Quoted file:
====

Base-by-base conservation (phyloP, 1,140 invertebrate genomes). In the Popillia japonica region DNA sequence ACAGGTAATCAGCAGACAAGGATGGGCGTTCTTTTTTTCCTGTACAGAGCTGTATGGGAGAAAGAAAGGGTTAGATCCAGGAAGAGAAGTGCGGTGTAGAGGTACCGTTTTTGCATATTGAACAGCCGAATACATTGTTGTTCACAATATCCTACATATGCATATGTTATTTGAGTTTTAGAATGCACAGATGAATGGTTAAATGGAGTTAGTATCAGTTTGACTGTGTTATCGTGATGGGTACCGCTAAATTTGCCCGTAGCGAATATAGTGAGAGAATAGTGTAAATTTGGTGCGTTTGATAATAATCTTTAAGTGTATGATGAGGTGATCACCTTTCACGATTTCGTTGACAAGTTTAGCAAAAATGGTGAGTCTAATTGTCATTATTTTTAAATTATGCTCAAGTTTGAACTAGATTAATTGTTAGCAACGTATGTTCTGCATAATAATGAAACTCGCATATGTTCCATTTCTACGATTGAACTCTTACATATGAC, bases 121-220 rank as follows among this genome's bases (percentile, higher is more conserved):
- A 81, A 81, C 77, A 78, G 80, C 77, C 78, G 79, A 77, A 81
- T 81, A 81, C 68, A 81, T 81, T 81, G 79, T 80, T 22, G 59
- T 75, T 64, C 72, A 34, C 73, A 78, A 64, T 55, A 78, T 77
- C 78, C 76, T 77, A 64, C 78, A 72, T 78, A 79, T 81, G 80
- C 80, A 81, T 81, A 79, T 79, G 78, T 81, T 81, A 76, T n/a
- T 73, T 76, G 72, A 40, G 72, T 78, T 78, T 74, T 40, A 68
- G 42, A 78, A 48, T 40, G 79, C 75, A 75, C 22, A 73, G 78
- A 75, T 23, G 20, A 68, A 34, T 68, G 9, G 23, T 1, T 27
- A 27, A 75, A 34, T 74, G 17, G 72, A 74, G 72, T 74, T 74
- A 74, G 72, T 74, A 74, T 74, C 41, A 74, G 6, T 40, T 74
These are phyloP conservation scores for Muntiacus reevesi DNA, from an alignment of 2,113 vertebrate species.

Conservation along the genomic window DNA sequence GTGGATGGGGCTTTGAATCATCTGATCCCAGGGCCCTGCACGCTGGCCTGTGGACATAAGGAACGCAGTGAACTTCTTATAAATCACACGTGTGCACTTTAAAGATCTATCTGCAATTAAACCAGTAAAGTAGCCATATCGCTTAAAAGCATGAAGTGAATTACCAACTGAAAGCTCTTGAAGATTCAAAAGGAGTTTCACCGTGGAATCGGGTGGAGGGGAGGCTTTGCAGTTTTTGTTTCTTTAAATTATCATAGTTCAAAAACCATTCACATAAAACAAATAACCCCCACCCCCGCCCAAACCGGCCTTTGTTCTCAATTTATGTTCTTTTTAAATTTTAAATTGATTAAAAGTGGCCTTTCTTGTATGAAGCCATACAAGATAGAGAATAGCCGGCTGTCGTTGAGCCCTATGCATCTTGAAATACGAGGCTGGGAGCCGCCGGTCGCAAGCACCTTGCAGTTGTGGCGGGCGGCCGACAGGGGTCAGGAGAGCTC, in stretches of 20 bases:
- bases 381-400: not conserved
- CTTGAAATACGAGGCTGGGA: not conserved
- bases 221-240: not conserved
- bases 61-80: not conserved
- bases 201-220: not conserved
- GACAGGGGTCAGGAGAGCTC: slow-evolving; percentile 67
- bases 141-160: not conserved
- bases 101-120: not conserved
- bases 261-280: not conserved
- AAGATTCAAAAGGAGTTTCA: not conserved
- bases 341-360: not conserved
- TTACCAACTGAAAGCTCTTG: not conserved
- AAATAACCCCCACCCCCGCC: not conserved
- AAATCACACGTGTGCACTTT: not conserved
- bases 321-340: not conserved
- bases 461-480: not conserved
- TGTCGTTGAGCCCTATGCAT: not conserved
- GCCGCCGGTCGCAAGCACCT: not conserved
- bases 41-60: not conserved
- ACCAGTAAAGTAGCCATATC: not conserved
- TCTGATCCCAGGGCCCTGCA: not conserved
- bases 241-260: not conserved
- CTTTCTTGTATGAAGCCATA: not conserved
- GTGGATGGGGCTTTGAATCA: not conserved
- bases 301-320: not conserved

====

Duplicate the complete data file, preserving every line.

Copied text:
Base-by-base conservation (phyloP, 1,140 invertebrate genomes). In the Popillia japonica region DNA sequence ACAGGTAATCAGCAGACAAGGATGGGCGTTCTTTTTTTCCTGTACAGAGCTGTATGGGAGAAAGAAAGGGTTAGATCCAGGAAGAGAAGTGCGGTGTAGAGGTACCGTTTTTGCATATTGAACAGCCGAATACATTGTTGTTCACAATATCCTACATATGCATATGTTATTTGAGTTTTAGAATGCACAGATGAATGGTTAAATGGAGTTAGTATCAGTTTGACTGTGTTATCGTGATGGGTACCGCTAAATTTGCCCGTAGCGAATATAGTGAGAGAATAGTGTAAATTTGGTGCGTTTGATAATAATCTTTAAGTGTATGATGAGGTGATCACCTTTCACGATTTCGTTGACAAGTTTAGCAAAAATGGTGAGTCTAATTGTCATTATTTTTAAATTATGCTCAAGTTTGAACTAGATTAATTGTTAGCAACGTATGTTCTGCATAATAATGAAACTCGCATATGTTCCATTTCTACGATTGAACTCTTACATATGAC, bases 121-220 rank as follows among this genome's bases (percentile, higher is more conserved):
- A 81, A 81, C 77, A 78, G 80, C 77, C 78, G 79, A 77, A 81
- T 81, A 81, C 68, A 81, T 81, T 81, G 79, T 80, T 22, G 59
- T 75, T 64, C 72, A 34, C 73, A 78, A 64, T 55, A 78, T 77
- C 78, C 76, T 77, A 64, C 78, A 72, T 78, A 79, T 81, G 80
- C 80, A 81, T 81, A 79, T 79, G 78, T 81, T 81, A 76, T n/a
- T 73, T 76, G 72, A 40, G 72, T 78, T 78, T 74, T 40, A 68
- G 42, A 78, A 48, T 40, G 79, C 75, A 75, C 22, A 73, G 78
- A 75, T 23, G 20, A 68, A 34, T 68, G 9, G 23, T 1, T 27
- A 27, A 75, A 34, T 74, G 17, G 72, A 74, G 72, T 74, T 74
- A 74, G 72, T 74, A 74, T 74, C 41, A 74, G 6, T 40, T 74
These are phyloP conservation scores for Muntiacus reevesi DNA, from an alignment of 2,113 vertebrate species.

Conservation along the genomic window DNA sequence GTGGATGGGGCTTTGAATCATCTGATCCCAGGGCCCTGCACGCTGGCCTGTGGACATAAGGAACGCAGTGAACTTCTTATAAATCACACGTGTGCACTTTAAAGATCTATCTGCAATTAAACCAGTAAAGTAGCCATATCGCTTAAAAGCATGAAGTGAATTACCAACTGAAAGCTCTTGAAGATTCAAAAGGAGTTTCACCGTGGAATCGGGTGGAGGGGAGGCTTTGCAGTTTTTGTTTCTTTAAATTATCATAGTTCAAAAACCATTCACATAAAACAAATAACCCCCACCCCCGCCCAAACCGGCCTTTGTTCTCAATTTATGTTCTTTTTAAATTTTAAATTGATTAAAAGTGGCCTTTCTTGTATGAAGCCATACAAGATAGAGAATAGCCGGCTGTCGTTGAGCCCTATGCATCTTGAAATACGAGGCTGGGAGCCGCCGGTCGCAAGCACCTTGCAGTTGTGGCGGGCGGCCGACAGGGGTCAGGAGAGCTC, in stretches of 20 bases:
- bases 381-400: not conserved
- CTTGAAATACGAGGCTGGGA: not conserved
- bases 221-240: not conserved
- bases 61-80: not conserved
- bases 201-220: not conserved
- GACAGGGGTCAGGAGAGCTC: slow-evolving; percentile 67
- bases 141-160: not conserved
- bases 101-120: not conserved
- bases 261-280: not conserved
- AAGATTCAAAAGGAGTTTCA: not conserved
- bases 341-360: not conserved
- TTACCAACTGAAAGCTCTTG: not conserved
- AAATAACCCCCACCCCCGCC: not conserved
- AAATCACACGTGTGCACTTT: not conserved
- bases 321-340: not conserved
- bases 461-480: not conserved
- TGTCGTTGAGCCCTATGCAT: not conserved
- GCCGCCGGTCGCAAGCACCT: not conserved
- bases 41-60: not conserved
- ACCAGTAAAGTAGCCATATC: not conserved
- TCTGATCCCAGGGCCCTGCA: not conserved
- bases 241-260: not conserved
- CTTTCTTGTATGAAGCCATA: not conserved
- GTGGATGGGGCTTTGAATCA: not conserved
- bases 301-320: not conserved